A drive system for the rotating disc, for use in conjunction with the control ~-system of FIG. 19, is illustrated in FIG. 16. The disc is normally driven by a main a-c. drive motor M, which is coupled directly to the coin carrying disc 13 through a W O 94/08319 ~ 1 ~ 4 7 ~ ~ PC~rJUS93/08936 s~eed reducer 210. To stop the disc 13, a brake B is ~cl. ~ at the same time themain motor M, is dc CY~i~. To permit precise ..,on;~u.; ~P of the ~n~ r movement of the disc 13, the outer ~ h l surface of the disc carries an e ~c~
in the form of a hrge ~ ...~ of UlliÇOllllly spaced indicia 211 (either optical or 5 m~n~tic) which can be sensed by an encoder sensor 212. In the particular eY~mp'~
illu~l i tfd the disc ha 720 indicia 211 so that the sensor 212 ~ UC~ an output pulse for every 0.5~ of mov~--~t of the disc 13.
The pulses from the ~C~i!Jf-- sensor 212 are s~rp~li~ to the three coin~ ing down co ~ CTDD, CTCN and CTCQ for ~ ly mon;lo~ g the mo~re".~nl of 10 each of the three coin ~enc ;~ ;onC between fixed point on the sorting head. The outputs of these three CO"~'t' :~ C TCD, CTCN and CTCQ can then be used to s~ ly control the ~rtu~tion of the bag-s~i~ching bridges 80, 90 and 100 andlor the drive system. For ~ ~ r e when the last dime in a p~sc.ibed batch has been de~t~ by the sensors Sl-S3, the dime-tracking counter CTCD is preset to count the 15 movement of a predet~inlincd nu~ber of the indicia 211 on the disc periphe~y past the enc~Pr sensor 212~ This is a way of ...f~.. ;ng the mo~re.,.~nt of the last dime uugh an angular fli~ .enl that brings that last dime to a position where the bag-switching bridge 80 should be ~clu~l~ to int~l~Jose the bridge between the last dime and the next sllcre~ive dime.
In the sorting head of FIG. 2, a dime must traverse an angle of 20~ to move from the position where it has just cleared the last counting sensor S, to the position - where it has just cleared the bag-switching bridge 80. At a disc speed of 250 rpm the disc turns and the coin moves ~ at a rate of 1.5~ per milli~ond A typical response bme for the salenoid that moves the bridge 80 is 6 milli~e~onds (4 degrees - W O 94/08319 ~ 1 4 4 7 3 5 PC~r/US93/0893~6 of disc move.,.cnt), so the control signal to actuate the solenoid should be ~ .";
when the last dime is 4 d~c from its bridge~nng position. In the ca e where the cnc4dcr has 720 indicia around the cil~ull~f~c~ of the disc, the enc~r sensor p~lu~s a pulse for ev~r 0.5~ of disc mo _JIl~ nl. Thus the coin-tracking counterS CTCD for the dime is p eset to 32 when the last dime is sensed, so that the co~m~r CTCD counts down to z ro, and g~ j~tf S the r4ui~ control signal, when the dime has advanced 16~ beyond the last sensor S,. This ensures that the bridge 80 will be moved just after it has been cleared by the last dime, so that the bridge 80 will be illt~lJosed between that last dime and the next sucr~ccive dime.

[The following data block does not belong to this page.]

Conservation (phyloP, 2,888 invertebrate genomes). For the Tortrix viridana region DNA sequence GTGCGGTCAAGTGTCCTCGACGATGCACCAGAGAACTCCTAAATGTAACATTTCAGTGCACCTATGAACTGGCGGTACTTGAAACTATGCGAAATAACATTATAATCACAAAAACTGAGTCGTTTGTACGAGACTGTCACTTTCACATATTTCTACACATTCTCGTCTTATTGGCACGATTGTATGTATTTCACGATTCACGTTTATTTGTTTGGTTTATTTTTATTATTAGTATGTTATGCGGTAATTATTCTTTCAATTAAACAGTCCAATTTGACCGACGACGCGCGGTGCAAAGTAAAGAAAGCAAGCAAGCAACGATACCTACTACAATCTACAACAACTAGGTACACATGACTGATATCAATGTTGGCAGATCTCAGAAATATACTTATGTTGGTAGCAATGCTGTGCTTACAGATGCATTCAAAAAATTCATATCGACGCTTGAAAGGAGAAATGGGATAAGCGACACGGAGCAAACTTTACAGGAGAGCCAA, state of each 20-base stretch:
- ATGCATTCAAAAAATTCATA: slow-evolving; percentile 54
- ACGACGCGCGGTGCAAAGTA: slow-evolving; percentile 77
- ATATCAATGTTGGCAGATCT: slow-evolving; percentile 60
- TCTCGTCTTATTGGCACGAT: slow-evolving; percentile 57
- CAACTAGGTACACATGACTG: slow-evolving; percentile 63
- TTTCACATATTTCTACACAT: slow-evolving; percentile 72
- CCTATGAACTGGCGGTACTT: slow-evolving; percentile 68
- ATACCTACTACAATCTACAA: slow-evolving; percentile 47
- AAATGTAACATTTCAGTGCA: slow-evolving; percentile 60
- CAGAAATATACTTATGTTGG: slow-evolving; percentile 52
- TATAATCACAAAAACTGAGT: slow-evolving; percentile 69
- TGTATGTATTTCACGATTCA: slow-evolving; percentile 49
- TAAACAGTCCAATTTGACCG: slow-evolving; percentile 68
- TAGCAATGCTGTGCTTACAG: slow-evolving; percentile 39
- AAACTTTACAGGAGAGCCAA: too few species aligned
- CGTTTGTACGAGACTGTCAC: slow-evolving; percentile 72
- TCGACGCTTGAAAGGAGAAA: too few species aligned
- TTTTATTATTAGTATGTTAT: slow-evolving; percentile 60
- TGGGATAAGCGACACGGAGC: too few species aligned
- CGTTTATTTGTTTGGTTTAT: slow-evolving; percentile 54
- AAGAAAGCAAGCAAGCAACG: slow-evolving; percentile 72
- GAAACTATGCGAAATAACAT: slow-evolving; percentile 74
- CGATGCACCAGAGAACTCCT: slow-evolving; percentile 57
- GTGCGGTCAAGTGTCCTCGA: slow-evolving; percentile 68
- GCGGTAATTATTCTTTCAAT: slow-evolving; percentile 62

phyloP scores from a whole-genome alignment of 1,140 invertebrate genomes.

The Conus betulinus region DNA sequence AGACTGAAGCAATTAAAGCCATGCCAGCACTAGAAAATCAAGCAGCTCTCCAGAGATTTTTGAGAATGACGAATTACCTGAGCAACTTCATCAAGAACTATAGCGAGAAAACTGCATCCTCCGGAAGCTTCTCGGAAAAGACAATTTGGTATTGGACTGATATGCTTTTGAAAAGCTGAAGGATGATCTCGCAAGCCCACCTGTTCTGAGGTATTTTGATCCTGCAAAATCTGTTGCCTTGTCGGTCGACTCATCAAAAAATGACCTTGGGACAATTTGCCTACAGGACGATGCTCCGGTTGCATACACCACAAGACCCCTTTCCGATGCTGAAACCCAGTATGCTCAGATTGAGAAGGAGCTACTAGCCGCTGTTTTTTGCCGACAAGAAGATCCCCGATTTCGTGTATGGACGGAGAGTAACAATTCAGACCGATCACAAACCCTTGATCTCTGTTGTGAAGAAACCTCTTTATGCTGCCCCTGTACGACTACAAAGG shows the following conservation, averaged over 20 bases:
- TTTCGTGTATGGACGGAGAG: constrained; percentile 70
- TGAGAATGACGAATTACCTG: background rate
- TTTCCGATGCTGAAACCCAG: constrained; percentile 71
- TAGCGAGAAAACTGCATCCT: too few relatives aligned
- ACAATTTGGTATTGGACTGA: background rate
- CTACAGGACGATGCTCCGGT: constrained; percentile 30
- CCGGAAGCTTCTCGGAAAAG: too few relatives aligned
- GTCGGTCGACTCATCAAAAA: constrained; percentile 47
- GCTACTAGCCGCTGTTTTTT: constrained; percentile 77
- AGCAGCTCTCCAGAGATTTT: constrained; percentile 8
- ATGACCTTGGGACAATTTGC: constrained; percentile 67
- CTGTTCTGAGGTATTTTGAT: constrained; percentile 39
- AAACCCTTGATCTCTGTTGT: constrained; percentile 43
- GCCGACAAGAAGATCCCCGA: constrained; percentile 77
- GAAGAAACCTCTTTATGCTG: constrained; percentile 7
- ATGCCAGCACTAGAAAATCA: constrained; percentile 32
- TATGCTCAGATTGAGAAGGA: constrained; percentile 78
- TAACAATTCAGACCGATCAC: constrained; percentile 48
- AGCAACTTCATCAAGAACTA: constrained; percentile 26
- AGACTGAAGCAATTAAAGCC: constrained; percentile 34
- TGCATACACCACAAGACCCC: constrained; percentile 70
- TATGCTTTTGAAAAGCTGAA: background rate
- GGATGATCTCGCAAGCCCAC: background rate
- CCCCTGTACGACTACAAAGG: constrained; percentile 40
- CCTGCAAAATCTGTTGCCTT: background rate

In order to expahd the time interval available for any of the bag-~wi~l~ing bridges to be int~l~osed between the last coin in a l.l~flbed batch and the next s~~~ c~;ve coin of that same denomination, control means may be provided for reducing the speed of the rotating disc 13 as the last coin in a prPsç~ihed batch is appr~rhing the bridge. R~uçing the speed of the rotating disc in this brief time 15 interval has little effect on the overall throughput of the system, and yet it cignifir~ntly incleas~c the time interval available between the instant when the trailing edge of the last coin clears the bridge and the instant when the l-~t1ing edge of the next ,.~cc~-c~;ve coin r~aches the bridge. Consequently, the timing of the i~ yO~illg movement of the bridge relative to the coin flow past the bridge becomes less critical 20 and, therefore, it becomes easier to jmp'cment and more reliable in operation.
RoAucing the speed of the rotating disc is l)~er~ldbly accompliched by reducing the speed of the motor which drives the disc. Alt~ tively, this speeA re~uction can be achieved by actu~tion of a brake for the rotating disc, or by a combination of brake actuation and speed reduction of the drive motor.

'' W O 94/083!9 2 1~ 4 7 3 ~ PC~r/US93/08936 One eY~ . le of a drive system for controllably reducing the speed of the disc 13 is ill~ ~ in FIG. 16 This system in(lu~Ps an ~ ry d-c. motor M2 c~ ~ to the drive shaft of the main drive motor Ml through a timing belt 213 and an overrun clutch 214. The speed of the auYiliary motor M2 iS controlled by a S drive control circuit 215 ll~.~gh a current sensor 216 which COI~t;lluO ~ly m~nitors the ~Illalurc current s~ i~ to the s.)Yilis~ motor M2. When the main drive motor Ml is dc en~ ~g Led, the ~IIYili~ry d-c. mot~r M2 can be quicldy ~ e~ted to its normal speed while thf main motor M, is d~CP~ ;ng The output shaft of the aw~ilialY motor turns a gear which is cQ~nc~ to a larger gear lluo~lgll the timing 10 belt 213, thereby forming a speed reducer for the output of the ~ Yili~ motor M2.